Your pregnancy and baby guide12-week pregnancy dating scan
- Getting pregnant
- Secrets to success
- Am I pregnant?
- I'm pregnant
- Early days
- Week by week
- Preparing for the birth
- Work out your due date
- Tests scans and checks
- Your pregnancy (antenatal) care
- Your health and wellbeing
- Healthy eating
- Foods to avoid
- Drinking alcohol while pregnant
- Vitamins and supplements
- Stop smoking
- Your baby's movements
- Sex in pregnancy
- Pharmacy and prescription medicines
- Reduce your risk of stillbirth
- Illegal drugs in pregnancy
- Your health at work
- Pregnancy infections
- If you're a teenager
- Existing health problems
- Common pregnancy ailments
- Pregnancy-induced conditions
- Labour and birth
- The start of labour
- The birth
- Emotions and worries
- Premature babies
- Your newborn
- How to breastfeed
- Breastfeeding problems
- Lifestyle and breastfeeding
- Bottle feeding
- Newborn screening tests
- Newborn essentials
- New parents
- New mums
- Twins and multiples
- Babies and toddlers
- Weaning and solid foods
- Baby health and care
- Spotting signs of serious illness
- Reflux in babies
- How to take a baby's temperature
- Reducing the risk of SIDS
- Treating a high temperature
- Sleep problems in children
- Coughs, colds and ear infections
- Diarrhoea and vomiting
- Infectious illnesses
- Children's medicines
- Looking after a sick child
- Serious conditions and special needs
- Constipation in young children
- Your baby's height and weight
- Baby health and development reviews
- Leg and foot problems in children
- Learning, play and behaviour
- Safety and accidents
All pregnant women in England are offered an ultrasound scan at around 8 to 14 weeks of pregnancy. This is called the dating scan. It's used to see how far along in your pregnancy you are and check your baby's development.
Your midwife or doctor will book you a dating scan appointment. It will usually take place at your local hospital ultrasound department. The person performing the scan is called a sonographer.
You may need to have a full bladder for this scan, as this makes the ultrasound image clearer. You can ask your midwife or doctor before the scan if this is the case. The dating scan usually takes about 20 minutes.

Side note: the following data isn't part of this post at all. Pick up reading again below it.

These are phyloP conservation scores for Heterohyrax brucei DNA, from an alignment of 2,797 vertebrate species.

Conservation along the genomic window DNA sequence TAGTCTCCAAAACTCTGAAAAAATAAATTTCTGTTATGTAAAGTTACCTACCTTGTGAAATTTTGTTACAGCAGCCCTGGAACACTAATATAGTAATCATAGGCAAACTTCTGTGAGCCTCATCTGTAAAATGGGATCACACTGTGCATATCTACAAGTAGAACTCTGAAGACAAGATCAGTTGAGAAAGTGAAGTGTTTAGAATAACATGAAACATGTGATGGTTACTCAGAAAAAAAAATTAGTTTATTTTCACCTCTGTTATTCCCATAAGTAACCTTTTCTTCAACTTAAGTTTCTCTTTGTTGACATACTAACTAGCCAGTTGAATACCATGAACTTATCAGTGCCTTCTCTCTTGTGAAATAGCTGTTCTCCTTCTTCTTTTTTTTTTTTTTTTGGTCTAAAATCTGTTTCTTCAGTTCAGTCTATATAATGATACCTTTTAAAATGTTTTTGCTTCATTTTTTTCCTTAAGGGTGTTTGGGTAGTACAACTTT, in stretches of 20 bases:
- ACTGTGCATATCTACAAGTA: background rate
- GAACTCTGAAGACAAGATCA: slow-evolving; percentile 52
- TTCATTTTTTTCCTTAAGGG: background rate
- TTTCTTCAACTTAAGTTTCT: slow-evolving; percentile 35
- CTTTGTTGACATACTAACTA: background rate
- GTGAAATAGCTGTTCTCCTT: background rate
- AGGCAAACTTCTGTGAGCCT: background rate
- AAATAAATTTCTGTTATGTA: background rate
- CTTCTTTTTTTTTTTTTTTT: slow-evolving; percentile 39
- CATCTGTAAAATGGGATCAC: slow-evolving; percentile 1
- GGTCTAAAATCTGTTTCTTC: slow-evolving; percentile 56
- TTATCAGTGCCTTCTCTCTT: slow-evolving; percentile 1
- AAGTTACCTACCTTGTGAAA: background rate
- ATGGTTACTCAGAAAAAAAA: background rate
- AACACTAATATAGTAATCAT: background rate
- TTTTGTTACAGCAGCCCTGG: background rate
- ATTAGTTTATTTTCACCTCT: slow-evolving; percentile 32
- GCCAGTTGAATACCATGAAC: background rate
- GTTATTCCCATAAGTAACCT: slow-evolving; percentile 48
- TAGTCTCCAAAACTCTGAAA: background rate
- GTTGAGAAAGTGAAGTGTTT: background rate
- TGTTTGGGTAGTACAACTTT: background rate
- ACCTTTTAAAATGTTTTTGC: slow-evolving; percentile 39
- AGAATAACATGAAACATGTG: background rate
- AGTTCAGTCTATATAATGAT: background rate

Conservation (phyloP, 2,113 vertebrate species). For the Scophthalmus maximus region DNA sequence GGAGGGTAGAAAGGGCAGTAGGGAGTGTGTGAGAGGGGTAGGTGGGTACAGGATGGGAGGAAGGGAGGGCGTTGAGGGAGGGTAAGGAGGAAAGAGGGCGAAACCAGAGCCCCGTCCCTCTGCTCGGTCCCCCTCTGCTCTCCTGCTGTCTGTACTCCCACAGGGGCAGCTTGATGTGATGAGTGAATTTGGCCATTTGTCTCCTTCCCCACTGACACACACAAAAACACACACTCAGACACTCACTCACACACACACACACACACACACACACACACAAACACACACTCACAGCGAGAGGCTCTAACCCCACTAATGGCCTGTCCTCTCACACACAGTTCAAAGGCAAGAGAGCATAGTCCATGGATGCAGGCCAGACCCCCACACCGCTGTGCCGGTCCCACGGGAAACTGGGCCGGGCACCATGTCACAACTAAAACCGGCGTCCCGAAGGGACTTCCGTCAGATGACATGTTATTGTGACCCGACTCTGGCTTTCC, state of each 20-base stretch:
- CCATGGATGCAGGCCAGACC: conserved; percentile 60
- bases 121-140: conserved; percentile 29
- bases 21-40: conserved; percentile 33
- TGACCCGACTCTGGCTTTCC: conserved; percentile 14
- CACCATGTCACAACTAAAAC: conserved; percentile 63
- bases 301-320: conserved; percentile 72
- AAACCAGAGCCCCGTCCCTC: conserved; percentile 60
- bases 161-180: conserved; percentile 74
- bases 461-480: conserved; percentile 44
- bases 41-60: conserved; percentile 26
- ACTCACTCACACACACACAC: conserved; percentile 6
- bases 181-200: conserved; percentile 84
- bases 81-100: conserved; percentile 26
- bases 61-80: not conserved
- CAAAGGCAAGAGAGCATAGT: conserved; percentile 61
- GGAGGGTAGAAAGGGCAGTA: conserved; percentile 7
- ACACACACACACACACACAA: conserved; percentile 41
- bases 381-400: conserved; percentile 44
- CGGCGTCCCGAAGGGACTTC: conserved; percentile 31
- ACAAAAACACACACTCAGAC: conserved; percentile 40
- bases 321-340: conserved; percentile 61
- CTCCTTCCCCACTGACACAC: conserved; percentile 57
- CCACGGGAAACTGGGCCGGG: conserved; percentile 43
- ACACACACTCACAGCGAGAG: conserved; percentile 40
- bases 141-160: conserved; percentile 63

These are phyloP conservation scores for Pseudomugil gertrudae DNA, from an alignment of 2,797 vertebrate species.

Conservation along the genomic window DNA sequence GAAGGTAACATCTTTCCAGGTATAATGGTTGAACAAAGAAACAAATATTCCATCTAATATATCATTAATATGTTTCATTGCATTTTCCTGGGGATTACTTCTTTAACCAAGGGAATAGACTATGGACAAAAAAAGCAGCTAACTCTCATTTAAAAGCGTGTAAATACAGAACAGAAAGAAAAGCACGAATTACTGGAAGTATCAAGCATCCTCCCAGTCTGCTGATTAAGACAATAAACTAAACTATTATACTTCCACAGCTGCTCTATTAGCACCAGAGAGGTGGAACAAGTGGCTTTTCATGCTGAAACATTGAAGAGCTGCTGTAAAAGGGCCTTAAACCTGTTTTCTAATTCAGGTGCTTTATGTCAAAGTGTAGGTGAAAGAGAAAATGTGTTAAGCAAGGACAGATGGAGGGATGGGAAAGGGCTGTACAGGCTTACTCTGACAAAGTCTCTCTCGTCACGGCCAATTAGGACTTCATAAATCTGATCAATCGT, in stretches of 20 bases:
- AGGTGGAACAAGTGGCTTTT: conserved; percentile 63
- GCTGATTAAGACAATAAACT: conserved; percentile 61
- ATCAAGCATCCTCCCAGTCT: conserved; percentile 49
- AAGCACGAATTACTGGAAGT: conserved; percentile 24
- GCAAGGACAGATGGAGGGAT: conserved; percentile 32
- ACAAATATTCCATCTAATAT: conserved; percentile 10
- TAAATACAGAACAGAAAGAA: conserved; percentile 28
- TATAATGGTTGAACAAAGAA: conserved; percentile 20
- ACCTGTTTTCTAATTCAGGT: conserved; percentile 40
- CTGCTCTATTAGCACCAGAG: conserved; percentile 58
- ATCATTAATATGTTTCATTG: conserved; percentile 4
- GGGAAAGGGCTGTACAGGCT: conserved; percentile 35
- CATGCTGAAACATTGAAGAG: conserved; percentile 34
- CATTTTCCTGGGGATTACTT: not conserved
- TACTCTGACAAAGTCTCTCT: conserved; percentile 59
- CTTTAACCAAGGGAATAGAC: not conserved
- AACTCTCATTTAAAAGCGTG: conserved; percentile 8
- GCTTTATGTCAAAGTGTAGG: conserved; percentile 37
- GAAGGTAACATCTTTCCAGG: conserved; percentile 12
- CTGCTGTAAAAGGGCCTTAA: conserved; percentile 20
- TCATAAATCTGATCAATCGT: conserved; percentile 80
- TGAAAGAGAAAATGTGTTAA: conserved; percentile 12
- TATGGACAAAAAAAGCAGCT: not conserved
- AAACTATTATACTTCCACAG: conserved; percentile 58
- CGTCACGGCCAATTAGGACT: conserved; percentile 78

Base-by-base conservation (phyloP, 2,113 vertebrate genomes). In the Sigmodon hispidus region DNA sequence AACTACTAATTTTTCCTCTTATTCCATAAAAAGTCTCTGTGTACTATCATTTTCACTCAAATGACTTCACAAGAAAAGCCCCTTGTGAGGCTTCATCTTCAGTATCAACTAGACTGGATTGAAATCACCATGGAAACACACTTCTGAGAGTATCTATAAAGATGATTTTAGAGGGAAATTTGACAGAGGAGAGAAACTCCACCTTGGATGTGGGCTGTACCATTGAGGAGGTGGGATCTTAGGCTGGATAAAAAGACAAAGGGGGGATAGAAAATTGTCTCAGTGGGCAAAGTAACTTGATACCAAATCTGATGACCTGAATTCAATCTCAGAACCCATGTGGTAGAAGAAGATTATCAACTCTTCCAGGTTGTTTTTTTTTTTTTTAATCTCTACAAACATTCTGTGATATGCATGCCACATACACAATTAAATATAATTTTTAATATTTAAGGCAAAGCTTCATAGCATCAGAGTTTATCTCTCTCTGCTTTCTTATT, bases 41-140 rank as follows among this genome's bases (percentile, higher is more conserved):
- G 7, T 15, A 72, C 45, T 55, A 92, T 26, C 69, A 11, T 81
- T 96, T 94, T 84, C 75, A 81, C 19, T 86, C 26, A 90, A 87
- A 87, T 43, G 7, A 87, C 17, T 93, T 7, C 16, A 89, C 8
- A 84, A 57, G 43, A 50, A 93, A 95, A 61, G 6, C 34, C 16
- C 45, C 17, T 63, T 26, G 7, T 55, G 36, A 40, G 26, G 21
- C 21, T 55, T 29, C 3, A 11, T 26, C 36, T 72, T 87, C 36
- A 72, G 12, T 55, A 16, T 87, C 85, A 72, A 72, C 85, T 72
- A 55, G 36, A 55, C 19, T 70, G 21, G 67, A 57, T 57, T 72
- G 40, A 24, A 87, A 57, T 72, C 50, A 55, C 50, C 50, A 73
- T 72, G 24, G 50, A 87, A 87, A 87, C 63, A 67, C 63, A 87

Find out more about what happens during a pregnancy ultrasound scan.
What is the purpose of the dating scan?
The purpose of the dating scan is to check:
- how many weeks pregnant you are and work out your due date (the estimated date of delivery, or EDD)
- whether you're expecting more than one baby
- that the baby is growing in the right place
- your baby's development
Some abnormalities may also be detected at this scan, such as neural tube defects (spina bifida is a type of neural tube defect).
Does screening for Down's syndrome happen at the dating scan?
This depends on whether you have agreed to have the screening and when the scan takes place. Screening for Down's syndrome will happen at the dating scan if:
- you have agreed to have screening for the condition
- the scan takes place between 11 and 14 weeks of pregnancy
The screening test for Down's syndrome used at this stage of pregnancy is called the "combined test". It involves a blood test and measuring the fluid at the back of the baby's neck (nuchal translucency) with an ultrasound scan. This is sometimes called a nuchal translucency scan.
The nuchal translucency measurement can be taken during the dating scan. If you have agreed to have screening for Down's syndrome, the dating scan and the screening will usually happen at the same time.
Find out more about the combined screening test for Down's syndrome.
You won't be offered the combined screening test if your dating scan happens after 14 weeks. Instead, you will be offered another blood test between 14 and 20 weeks of pregnancy to screen for the risk of Down's syndrome. This test is not quite as accurate as the combined test.
Find out more about:
You can also read Screening tests for you and your baby, from Public Health England.
if you can't speak to your GP and don't know what to do next.
Page last reviewed: 19/04/2016
Next review due: 19/04/2019